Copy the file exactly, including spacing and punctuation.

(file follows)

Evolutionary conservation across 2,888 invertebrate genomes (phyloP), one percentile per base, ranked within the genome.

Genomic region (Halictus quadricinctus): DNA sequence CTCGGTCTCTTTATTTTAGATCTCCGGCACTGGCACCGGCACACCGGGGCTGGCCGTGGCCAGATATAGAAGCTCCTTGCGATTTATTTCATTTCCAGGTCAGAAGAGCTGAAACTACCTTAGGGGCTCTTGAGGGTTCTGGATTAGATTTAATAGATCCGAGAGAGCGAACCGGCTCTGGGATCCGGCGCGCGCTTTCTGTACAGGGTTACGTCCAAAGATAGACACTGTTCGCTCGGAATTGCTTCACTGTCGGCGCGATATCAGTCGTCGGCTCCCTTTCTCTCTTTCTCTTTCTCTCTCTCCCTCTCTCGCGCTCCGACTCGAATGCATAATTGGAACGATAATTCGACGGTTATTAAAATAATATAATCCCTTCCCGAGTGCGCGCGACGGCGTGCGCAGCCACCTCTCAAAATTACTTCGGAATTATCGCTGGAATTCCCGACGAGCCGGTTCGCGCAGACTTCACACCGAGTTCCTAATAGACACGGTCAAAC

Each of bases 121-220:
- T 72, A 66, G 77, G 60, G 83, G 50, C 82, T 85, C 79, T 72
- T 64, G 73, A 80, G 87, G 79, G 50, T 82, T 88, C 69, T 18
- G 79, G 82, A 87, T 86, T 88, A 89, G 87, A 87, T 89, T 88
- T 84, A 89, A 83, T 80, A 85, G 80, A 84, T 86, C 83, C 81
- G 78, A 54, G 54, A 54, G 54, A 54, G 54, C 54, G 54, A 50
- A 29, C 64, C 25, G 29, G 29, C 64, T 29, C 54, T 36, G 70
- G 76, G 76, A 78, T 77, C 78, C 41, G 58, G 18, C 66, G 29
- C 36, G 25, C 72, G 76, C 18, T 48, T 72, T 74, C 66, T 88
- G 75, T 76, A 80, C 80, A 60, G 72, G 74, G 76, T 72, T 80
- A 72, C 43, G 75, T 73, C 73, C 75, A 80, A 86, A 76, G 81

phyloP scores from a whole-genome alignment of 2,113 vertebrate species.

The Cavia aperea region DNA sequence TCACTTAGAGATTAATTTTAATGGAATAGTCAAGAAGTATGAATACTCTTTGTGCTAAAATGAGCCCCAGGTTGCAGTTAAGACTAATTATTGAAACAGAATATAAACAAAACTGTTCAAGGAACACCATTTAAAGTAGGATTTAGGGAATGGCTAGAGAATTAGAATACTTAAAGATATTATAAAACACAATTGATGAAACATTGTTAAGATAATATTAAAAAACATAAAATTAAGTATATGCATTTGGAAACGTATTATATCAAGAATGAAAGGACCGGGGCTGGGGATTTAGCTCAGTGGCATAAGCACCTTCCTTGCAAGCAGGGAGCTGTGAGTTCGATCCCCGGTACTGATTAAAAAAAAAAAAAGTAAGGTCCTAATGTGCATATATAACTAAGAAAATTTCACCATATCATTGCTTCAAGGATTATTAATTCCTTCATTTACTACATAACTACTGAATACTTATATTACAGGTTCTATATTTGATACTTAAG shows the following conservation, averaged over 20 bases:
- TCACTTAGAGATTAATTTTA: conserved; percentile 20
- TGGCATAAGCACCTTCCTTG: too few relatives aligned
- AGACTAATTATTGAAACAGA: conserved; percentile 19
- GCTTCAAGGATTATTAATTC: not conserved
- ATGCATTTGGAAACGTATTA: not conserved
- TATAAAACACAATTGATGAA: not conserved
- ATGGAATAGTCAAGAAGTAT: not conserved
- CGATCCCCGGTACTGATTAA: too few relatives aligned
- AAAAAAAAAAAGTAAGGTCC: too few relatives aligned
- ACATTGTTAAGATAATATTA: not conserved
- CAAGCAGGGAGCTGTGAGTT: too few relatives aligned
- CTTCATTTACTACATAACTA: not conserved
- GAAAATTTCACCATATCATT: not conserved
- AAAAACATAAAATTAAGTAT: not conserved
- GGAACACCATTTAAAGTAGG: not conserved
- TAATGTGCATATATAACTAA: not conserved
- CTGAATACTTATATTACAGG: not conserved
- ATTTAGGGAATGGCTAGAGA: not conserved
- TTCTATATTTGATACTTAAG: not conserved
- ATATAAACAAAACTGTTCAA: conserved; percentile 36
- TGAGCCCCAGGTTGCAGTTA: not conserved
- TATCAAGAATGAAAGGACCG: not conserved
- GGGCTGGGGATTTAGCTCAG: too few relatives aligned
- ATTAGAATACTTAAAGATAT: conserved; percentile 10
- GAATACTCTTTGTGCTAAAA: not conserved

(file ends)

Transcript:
Evolutionary conservation across 2,888 invertebrate genomes (phyloP), one percentile per base, ranked within the genome.

Genomic region (Halictus quadricinctus): DNA sequence CTCGGTCTCTTTATTTTAGATCTCCGGCACTGGCACCGGCACACCGGGGCTGGCCGTGGCCAGATATAGAAGCTCCTTGCGATTTATTTCATTTCCAGGTCAGAAGAGCTGAAACTACCTTAGGGGCTCTTGAGGGTTCTGGATTAGATTTAATAGATCCGAGAGAGCGAACCGGCTCTGGGATCCGGCGCGCGCTTTCTGTACAGGGTTACGTCCAAAGATAGACACTGTTCGCTCGGAATTGCTTCACTGTCGGCGCGATATCAGTCGTCGGCTCCCTTTCTCTCTTTCTCTTTCTCTCTCTCCCTCTCTCGCGCTCCGACTCGAATGCATAATTGGAACGATAATTCGACGGTTATTAAAATAATATAATCCCTTCCCGAGTGCGCGCGACGGCGTGCGCAGCCACCTCTCAAAATTACTTCGGAATTATCGCTGGAATTCCCGACGAGCCGGTTCGCGCAGACTTCACACCGAGTTCCTAATAGACACGGTCAAAC

Each of bases 121-220:
- T 72, A 66, G 77, G 60, G 83, G 50, C 82, T 85, C 79, T 72
- T 64, G 73, A 80, G 87, G 79, G 50, T 82, T 88, C 69, T 18
- G 79, G 82, A 87, T 86, T 88, A 89, G 87, A 87, T 89, T 88
- T 84, A 89, A 83, T 80, A 85, G 80, A 84, T 86, C 83, C 81
- G 78, A 54, G 54, A 54, G 54, A 54, G 54, C 54, G 54, A 50
- A 29, C 64, C 25, G 29, G 29, C 64, T 29, C 54, T 36, G 70
- G 76, G 76, A 78, T 77, C 78, C 41, G 58, G 18, C 66, G 29
- C 36, G 25, C 72, G 76, C 18, T 48, T 72, T 74, C 66, T 88
- G 75, T 76, A 80, C 80, A 60, G 72, G 74, G 76, T 72, T 80
- A 72, C 43, G 75, T 73, C 73, C 75, A 80, A 86, A 76, G 81

phyloP scores from a whole-genome alignment of 2,113 vertebrate species.

The Cavia aperea region DNA sequence TCACTTAGAGATTAATTTTAATGGAATAGTCAAGAAGTATGAATACTCTTTGTGCTAAAATGAGCCCCAGGTTGCAGTTAAGACTAATTATTGAAACAGAATATAAACAAAACTGTTCAAGGAACACCATTTAAAGTAGGATTTAGGGAATGGCTAGAGAATTAGAATACTTAAAGATATTATAAAACACAATTGATGAAACATTGTTAAGATAATATTAAAAAACATAAAATTAAGTATATGCATTTGGAAACGTATTATATCAAGAATGAAAGGACCGGGGCTGGGGATTTAGCTCAGTGGCATAAGCACCTTCCTTGCAAGCAGGGAGCTGTGAGTTCGATCCCCGGTACTGATTAAAAAAAAAAAAAGTAAGGTCCTAATGTGCATATATAACTAAGAAAATTTCACCATATCATTGCTTCAAGGATTATTAATTCCTTCATTTACTACATAACTACTGAATACTTATATTACAGGTTCTATATTTGATACTTAAG shows the following conservation, averaged over 20 bases:
- TCACTTAGAGATTAATTTTA: conserved; percentile 20
- TGGCATAAGCACCTTCCTTG: too few relatives aligned
- AGACTAATTATTGAAACAGA: conserved; percentile 19
- GCTTCAAGGATTATTAATTC: not conserved
- ATGCATTTGGAAACGTATTA: not conserved
- TATAAAACACAATTGATGAA: not conserved
- ATGGAATAGTCAAGAAGTAT: not conserved
- CGATCCCCGGTACTGATTAA: too few relatives aligned
- AAAAAAAAAAAGTAAGGTCC: too few relatives aligned
- ACATTGTTAAGATAATATTA: not conserved
- CAAGCAGGGAGCTGTGAGTT: too few relatives aligned
- CTTCATTTACTACATAACTA: not conserved
- GAAAATTTCACCATATCATT: not conserved
- AAAAACATAAAATTAAGTAT: not conserved
- GGAACACCATTTAAAGTAGG: not conserved
- TAATGTGCATATATAACTAA: not conserved
- CTGAATACTTATATTACAGG: not conserved
- ATTTAGGGAATGGCTAGAGA: not conserved
- TTCTATATTTGATACTTAAG: not conserved
- ATATAAACAAAACTGTTCAA: conserved; percentile 36
- TGAGCCCCAGGTTGCAGTTA: not conserved
- TATCAAGAATGAAAGGACCG: not conserved
- GGGCTGGGGATTTAGCTCAG: too few relatives aligned
- ATTAGAATACTTAAAGATAT: conserved; percentile 10
- GAATACTCTTTGTGCTAAAA: not conserved